AAO image reference AAT 76. « Previous || Next »
Top left is NE. Image width is about 24 arc min
Image and text © 1981-2010, Australian Astronomical Observatory, photograph by David Malin.
Among the many spectacular objects in the southern skies are two magnificent naked-eye globular clusters, omega Centauri and 47 Tucanae. Both these common names imply that they are stars, yet both are clearly non stellar, even to the casual naked-eye observer. In binoculars or a small telescope they resolve into vast numbers of tiny stars.
These clusters are ancient cities of stars and are captives of the Milky Way. They were formed long before our Galaxy assumed its present shape, indeed these clusters have some of the oldest known stars. 47 Tuc is about 15,000 light years distant and contains several million stars, as many as some minor galaxies. The crowded central region leads to occasional stellar encounters and it is in 47 Tuc that numerous, rapidly-spinning (milli-second) pulsars have been discovered by radio astronomers. Though the light of globular clusters is dominated by so-called 'red' giant stars, their colour is no redder than a domestic tungsten lamp, so the true colour of 47 Tuc is close to the pale pink-yellow reproduced here.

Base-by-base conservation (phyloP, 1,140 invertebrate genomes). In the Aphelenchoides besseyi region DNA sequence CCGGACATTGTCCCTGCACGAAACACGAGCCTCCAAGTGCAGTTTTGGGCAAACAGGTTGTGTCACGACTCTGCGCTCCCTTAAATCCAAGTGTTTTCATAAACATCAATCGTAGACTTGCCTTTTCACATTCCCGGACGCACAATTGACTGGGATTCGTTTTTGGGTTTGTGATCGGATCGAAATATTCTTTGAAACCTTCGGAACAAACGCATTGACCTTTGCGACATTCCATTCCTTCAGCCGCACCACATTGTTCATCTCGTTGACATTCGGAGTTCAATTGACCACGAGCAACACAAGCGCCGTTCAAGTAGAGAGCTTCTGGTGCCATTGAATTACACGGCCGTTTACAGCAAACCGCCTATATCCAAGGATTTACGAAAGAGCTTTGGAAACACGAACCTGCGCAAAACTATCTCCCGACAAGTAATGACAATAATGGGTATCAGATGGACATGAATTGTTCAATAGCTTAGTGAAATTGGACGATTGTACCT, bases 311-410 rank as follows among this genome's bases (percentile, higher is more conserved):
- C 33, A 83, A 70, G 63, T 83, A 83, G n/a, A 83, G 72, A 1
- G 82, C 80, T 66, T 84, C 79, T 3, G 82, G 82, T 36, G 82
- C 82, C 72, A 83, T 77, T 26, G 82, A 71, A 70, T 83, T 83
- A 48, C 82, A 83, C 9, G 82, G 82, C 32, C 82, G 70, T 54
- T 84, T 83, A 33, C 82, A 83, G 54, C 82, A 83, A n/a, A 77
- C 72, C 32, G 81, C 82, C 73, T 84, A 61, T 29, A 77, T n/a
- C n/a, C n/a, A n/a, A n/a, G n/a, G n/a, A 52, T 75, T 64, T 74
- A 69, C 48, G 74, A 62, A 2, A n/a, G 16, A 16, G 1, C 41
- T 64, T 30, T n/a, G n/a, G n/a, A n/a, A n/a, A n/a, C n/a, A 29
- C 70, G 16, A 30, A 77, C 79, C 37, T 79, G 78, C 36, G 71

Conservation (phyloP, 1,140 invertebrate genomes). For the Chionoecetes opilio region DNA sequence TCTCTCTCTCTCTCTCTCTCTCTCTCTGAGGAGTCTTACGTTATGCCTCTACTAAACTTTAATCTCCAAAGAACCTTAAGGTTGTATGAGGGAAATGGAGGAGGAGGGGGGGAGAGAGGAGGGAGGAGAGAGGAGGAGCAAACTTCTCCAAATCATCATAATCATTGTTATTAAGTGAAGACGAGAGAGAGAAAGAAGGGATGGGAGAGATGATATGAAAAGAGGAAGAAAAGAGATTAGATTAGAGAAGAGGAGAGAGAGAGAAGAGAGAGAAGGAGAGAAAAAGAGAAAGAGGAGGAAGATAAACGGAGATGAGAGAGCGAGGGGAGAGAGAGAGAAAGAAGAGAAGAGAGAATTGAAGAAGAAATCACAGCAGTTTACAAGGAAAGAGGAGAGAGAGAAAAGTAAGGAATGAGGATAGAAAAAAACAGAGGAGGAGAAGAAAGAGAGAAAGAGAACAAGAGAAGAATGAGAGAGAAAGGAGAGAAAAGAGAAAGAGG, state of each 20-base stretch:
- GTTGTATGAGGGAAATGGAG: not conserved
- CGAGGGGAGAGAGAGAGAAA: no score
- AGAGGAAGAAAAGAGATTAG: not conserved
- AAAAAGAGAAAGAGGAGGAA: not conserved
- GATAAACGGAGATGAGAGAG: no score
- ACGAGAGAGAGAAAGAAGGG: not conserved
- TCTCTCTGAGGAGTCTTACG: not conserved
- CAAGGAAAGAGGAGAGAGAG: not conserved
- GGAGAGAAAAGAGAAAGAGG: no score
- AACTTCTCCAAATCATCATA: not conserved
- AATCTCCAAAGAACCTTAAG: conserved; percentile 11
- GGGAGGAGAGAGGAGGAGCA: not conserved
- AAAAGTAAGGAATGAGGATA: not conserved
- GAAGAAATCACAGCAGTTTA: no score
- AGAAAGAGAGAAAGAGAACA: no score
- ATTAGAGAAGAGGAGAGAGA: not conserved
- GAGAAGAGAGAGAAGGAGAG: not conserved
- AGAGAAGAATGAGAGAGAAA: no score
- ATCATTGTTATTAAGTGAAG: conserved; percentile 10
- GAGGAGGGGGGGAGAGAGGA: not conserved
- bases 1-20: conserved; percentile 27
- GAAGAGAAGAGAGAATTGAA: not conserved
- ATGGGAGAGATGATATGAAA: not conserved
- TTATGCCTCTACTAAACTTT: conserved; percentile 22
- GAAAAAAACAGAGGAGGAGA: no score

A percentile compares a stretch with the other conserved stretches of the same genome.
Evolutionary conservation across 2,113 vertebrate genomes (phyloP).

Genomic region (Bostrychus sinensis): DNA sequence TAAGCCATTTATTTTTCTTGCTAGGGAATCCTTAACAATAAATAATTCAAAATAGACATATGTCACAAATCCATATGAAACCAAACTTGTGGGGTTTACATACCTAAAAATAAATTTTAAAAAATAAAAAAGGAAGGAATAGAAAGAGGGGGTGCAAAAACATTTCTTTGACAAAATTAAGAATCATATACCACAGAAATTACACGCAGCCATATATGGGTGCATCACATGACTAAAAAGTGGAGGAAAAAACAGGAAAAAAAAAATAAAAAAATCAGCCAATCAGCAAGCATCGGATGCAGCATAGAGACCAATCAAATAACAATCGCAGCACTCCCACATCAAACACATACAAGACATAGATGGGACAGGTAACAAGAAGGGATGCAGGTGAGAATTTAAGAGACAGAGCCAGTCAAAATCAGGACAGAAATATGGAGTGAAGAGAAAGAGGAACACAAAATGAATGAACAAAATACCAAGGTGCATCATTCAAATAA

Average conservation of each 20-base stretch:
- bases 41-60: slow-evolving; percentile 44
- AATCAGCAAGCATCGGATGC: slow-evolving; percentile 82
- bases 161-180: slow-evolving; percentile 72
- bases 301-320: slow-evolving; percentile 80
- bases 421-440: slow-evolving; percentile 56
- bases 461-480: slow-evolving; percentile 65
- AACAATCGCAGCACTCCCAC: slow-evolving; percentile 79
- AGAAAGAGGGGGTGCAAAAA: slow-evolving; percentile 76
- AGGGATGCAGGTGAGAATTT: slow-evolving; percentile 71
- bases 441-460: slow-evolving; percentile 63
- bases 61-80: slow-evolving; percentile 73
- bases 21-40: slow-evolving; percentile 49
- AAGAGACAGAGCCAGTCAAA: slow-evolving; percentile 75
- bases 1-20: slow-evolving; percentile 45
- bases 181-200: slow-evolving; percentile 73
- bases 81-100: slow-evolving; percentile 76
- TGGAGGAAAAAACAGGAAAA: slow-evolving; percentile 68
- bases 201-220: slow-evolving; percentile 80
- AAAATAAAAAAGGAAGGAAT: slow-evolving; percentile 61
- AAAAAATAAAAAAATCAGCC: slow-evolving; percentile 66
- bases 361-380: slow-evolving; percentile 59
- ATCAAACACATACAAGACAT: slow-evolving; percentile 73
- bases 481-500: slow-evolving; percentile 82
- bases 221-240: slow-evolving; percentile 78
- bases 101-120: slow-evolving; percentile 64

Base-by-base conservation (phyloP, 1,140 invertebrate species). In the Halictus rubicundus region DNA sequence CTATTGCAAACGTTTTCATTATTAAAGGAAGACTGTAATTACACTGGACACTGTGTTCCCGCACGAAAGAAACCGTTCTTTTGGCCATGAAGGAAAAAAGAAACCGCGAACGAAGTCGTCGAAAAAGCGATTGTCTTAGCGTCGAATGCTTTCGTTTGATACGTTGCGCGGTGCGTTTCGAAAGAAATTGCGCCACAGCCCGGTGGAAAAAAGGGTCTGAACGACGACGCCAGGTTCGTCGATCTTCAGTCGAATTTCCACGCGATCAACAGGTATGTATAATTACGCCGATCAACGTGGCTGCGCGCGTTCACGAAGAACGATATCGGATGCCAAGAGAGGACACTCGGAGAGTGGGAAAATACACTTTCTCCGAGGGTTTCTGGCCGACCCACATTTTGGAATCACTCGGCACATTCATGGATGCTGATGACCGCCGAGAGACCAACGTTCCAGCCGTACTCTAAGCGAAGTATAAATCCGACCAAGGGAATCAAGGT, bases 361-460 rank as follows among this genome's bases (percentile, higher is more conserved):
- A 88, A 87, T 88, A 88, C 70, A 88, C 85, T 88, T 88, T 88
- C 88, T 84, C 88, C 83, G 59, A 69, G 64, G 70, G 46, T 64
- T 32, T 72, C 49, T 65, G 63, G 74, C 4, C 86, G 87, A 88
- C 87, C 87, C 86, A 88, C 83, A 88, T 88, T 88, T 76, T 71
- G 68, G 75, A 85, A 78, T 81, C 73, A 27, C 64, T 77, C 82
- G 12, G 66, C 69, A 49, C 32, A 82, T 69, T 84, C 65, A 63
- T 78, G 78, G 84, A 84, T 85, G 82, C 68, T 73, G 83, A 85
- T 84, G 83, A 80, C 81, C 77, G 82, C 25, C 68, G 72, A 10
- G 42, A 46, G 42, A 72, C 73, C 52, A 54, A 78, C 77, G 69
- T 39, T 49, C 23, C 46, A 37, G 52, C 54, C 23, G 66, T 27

AAT 76a. The globular cluster 47 Tucanae, NGC 104 (wide angle, portrait)
AAT 89. The globular cluster Omega Centauri, NGC 5139
AAT 89a. The globular cluster Omega Centauri, NGC 5139 (wide angle, portrait format)
AAT 89b. The globular cluster Omega Centauri, NGC 5139 (wide angle, landscape format)
Constellation of Tucana (external site)
For details of photographic exposure, search technical table by AAT reference number.
| emission nebulae
| reflection nebulae
| dark nebulae
| planetary nebulae
| star clusters
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